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Re: Dinosaur Extinction (Again)

At 01:47 PM 11/22/96 -0500, Lee McLean wrote:

>Andrew Robinson wrote:
>>I understand the argument that says animals at the top of the
>>food chain SHOULD be the first to go.  There are fewer of them
>>and they are more dependent on the animals below than vice-versa.
>>My question is, is there evidence in the fossil record or in
>>ecological studies to support this argument?
>The way I read the K-T extinction, that's exactly what happened. The dinos
>were at the top in their biome, and they went. The sea reptiles were at the
>top in their biome, and they went. The pterosaurs were at the top in their
>biome, and they went. And so it continues on down the food chain. The most
>successful taxa were the hardest hit, the least successful the least
>hardest. And the K-T event isn't the only major extinction event in which I
>observe this pattern.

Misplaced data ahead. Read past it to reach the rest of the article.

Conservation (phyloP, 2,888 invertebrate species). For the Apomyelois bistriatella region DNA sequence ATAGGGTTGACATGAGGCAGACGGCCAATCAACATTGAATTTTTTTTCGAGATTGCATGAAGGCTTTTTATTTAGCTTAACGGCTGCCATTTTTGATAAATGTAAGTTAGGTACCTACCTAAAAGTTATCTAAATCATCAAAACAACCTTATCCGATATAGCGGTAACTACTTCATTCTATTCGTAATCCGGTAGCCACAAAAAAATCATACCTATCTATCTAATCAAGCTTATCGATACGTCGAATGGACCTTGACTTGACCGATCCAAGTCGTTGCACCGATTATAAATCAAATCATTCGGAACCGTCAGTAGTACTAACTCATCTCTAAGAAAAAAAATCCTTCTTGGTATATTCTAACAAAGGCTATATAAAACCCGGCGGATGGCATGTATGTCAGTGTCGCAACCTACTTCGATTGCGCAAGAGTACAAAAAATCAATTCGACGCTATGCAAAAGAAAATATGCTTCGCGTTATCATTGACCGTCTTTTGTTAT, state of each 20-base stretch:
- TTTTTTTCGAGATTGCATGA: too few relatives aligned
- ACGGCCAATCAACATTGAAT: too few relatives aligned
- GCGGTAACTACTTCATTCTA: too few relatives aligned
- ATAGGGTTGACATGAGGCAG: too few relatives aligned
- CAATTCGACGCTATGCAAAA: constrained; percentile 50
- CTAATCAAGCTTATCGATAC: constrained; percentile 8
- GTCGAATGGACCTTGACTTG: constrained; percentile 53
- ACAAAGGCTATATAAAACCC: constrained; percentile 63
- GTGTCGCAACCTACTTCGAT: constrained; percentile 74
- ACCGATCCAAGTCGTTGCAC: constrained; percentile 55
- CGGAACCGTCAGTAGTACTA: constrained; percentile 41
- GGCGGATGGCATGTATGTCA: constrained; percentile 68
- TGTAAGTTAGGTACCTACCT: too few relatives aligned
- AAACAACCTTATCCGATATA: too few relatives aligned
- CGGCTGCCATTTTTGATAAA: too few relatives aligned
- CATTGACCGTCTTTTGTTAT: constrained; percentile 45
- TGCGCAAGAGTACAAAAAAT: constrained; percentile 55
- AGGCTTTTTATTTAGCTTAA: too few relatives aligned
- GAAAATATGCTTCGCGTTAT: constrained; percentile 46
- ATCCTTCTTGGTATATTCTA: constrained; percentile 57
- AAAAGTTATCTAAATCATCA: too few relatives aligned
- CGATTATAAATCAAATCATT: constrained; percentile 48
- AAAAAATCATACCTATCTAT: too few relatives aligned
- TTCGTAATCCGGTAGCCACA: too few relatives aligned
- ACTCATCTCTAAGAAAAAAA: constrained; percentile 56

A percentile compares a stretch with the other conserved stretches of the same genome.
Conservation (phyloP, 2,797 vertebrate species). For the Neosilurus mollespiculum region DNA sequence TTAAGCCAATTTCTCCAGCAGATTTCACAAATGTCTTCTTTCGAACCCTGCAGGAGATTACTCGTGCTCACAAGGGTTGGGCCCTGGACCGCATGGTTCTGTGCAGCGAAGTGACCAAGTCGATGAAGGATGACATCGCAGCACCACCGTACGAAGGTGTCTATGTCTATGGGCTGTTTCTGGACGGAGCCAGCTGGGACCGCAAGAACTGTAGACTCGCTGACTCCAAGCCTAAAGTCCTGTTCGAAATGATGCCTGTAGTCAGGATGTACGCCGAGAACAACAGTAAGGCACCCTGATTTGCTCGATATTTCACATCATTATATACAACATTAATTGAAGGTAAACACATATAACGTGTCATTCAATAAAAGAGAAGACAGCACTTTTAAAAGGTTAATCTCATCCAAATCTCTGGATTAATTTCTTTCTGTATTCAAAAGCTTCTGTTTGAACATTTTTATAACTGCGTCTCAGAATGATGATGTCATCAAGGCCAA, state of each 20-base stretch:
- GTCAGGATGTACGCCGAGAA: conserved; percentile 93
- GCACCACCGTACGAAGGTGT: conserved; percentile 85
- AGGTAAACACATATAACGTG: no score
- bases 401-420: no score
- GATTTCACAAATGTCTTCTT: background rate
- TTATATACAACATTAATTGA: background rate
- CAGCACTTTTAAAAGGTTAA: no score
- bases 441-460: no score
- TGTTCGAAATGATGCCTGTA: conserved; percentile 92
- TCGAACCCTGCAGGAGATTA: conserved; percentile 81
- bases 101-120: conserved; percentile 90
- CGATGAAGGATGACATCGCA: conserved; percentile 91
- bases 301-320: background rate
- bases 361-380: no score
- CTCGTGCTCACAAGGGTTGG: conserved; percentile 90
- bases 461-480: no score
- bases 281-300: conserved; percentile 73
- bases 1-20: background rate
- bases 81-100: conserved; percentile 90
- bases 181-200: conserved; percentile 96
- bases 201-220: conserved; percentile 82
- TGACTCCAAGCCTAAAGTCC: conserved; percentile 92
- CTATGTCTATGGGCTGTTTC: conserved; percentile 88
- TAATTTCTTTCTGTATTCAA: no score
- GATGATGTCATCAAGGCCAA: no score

Actually, the marine extinctions seem to make a lot of sense from the bottom
of the food chain up.  There is massive extinction among the
coccolithophorids (nanoscopic algae, whose calcareous shells make up the
sort of limestone called "chalk"), although a few lineages survived.  The
most conspicuous die offs among the macroinvertebrates are from probable
planktonivores: ammonites (see work by Seilacher suggesting that these guys,
unlike the nautiloid and coleoid cousins, were plankton-eaters), rudists,
inoceramids (if any lived to the end of the Maastrichtian), etc.  At least
some of the marine reptiles that died off, mosasaurs in particular, were in
part ammonite eaters (evidenced by mosasaur bites on ammonites).

Not to say that this is necessarily the only thing happening in the seas at
the time, but that the extinct was not necessarily top-down.

Thomas R. Holtz, Jr.
Vertebrate Paleontologist     Webpage: http://www.geol.umd.edu
Dept. of Geology              Email:th81@umail.umd.edu
University of Maryland        Phone:301-405-4084
College Park, MD  20742       Fax:  301-314-9661

"To trace that life in its manifold changes through past ages to the present
is a ... difficult task, but one from which modern science does not shrink.
In this wide field, every earnest effort will meet with some degree of
success; every year will add new and important facts; and every generation
will bring to light some law, in accordance with which ancient life has been
changed into life as we see it around us to-day."
        --O.C. Marsh, Vice Presidential Address, AAAS, August 30, 1877